Stirring and heating was started and boron trifluoride was added. The reaction with boron trifluoride was 9 exothermic. The temperature was maintained at 90 C. When 444.0 g. (6.55 moles) of boron trifluoride had been absorbed, the addition was stopped.
The contents were poured into a pressure bottle and placed in an oven at 90 C. for 12 hours. The pressure bottle was cooled and the ammonia-boron trifluoride (NH -BF complex was filtered, washed well with alcohol and weighed. Then the liquid contents of the bottle (the filtrate) were returned to the bottle, and placed in the oven for another 12 hour heating, after which the ammonia-boron trifluoride complex was again filtered as above. This cycle was repeated six timees for a total of 72 hours heating. It was noted that no more ammonia-boron trifluoride had precipitated after 50 hours and the reaction was probably completed before 50 hours, as very little ammonia-boron trifluoride precipitated after the second cycle.
The products isolated were:
Monoammino boron trifluoride (NH -BF 510 g. (6.01 moles).
n-Propyl carbamate, 93 C. (5 mm.); 243 g. (2.35 moles).
A fraction, 67-75 C. (5 mm.); 165-173" (750 mm.), was separated by hydrocarbon extraction into:
Di-n-propyl carbamate; 184 g. (1.25 moles).
Tri-n-propyl borate; 61 g. (0.32 mole).
Example 12 444 g. (1.44 moles) of the urea-boron trifluoride complex (4:1), (ureah-BF was added to 900 g. (4.32 moles) of n-propyl alcohol. Boron trifluoride gas was added to the mixture while stirring. The temperature was allowed to rise during this addition; this'assisted the solution of the (ureah-BF complex in the n-propyl alcohol. When 292 g. (4.32 moles) of boron trifluoride had been absorbed the addition was stopped and 300 g. of n-propyl alcohol was distilled from the composition. The contents were cooled and the ammonia-boron trifluoride complex (NH -BF filtered, washed with propyl alcohol and dried. 383 g. (4.5 moles) of NH -BF were isolated. 194 g. (0.63 mole) (urea) -BF M. P. 94-96 C., were recovered. 1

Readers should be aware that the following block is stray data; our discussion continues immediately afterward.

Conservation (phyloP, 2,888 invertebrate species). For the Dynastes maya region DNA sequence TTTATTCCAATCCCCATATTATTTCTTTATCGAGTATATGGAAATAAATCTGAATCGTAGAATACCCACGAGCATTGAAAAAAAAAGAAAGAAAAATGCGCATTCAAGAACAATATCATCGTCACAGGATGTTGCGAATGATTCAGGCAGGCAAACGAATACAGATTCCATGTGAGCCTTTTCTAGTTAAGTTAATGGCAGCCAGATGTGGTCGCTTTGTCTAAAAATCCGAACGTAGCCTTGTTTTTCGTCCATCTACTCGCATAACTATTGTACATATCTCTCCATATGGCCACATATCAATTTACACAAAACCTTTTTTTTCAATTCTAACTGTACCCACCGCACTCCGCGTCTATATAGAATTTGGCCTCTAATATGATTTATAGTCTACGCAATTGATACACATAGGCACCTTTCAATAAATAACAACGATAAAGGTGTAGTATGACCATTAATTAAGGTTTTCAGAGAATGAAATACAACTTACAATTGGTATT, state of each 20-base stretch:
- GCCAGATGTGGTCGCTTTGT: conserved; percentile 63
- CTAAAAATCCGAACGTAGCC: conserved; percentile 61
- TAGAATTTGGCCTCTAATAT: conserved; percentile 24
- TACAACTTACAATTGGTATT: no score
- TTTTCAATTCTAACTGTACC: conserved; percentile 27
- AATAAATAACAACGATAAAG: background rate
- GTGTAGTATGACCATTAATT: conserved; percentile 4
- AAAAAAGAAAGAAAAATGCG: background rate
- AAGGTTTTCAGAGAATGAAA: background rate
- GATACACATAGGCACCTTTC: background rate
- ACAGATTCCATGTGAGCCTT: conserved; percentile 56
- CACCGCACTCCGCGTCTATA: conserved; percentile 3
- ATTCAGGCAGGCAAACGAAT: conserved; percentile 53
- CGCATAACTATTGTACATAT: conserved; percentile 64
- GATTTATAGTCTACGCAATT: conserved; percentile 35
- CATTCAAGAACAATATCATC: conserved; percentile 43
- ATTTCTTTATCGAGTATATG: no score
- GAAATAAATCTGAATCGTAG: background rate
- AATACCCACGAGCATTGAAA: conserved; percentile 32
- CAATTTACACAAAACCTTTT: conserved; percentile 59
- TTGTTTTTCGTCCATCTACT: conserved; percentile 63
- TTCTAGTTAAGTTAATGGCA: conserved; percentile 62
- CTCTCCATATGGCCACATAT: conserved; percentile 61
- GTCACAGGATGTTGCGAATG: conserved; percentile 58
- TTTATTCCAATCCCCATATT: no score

A yield of 122 g. (0.8 mole) of di-n-propyl carbonate, boiling 168-177 C., were obtained and also 170 g. (1.65 moles) of n-propyl carbamate boiling 82-86 C. (2 mm.) were isolated. A tacky residue weighing 74 g. remained after distillation.
Employing the above general types of procedures, the following products also were prepared:
Isopropyl N-dichlorophenyl carbamate n-Propyl N-cyclohexyl carbamate Lauryl carbamate Stearyl carbamate and the corresponding carbonates While preferred and typical procedures embodying the present invention are indicated by the foregoing examples, it will be evident that the reactions are general in character and capable of many variations. In view thereof, it should be understood that the particular embodiments and examples of the invention described above are intended for the purpose of indicating the nature and scope of the invention and are not intended to limit the claims.
1. The method of producing esters of carbamic and carbonic acid which comprise the step of bringing a urea containing the group 0 -ENH1 into reaction contact with a saturated monohydric alcohol and a source of boron trifluoride at a temperature above about 60 C.
2. The method of producing esters of carbamic and carbonic acid which comprises the steps of introducing 10 gaseous boron trifluoride into a saturated monohydric alcohol containing a urea having the group II --CNH1 while maintaining the temperature of the reaction mixture above about 60 C.
3. The method of producing esters of carbamic and carbonic acid which comprises subjecting a compound having the formula NCONHz where R and R are selected from the group consisting of hydrogen, alkyl and aryl, to the action of boron trifluoride in the presence of an alcohol having the formula R"OH where R" is an alkyl group, and maintaining the temperature of the mixture above about 60 C.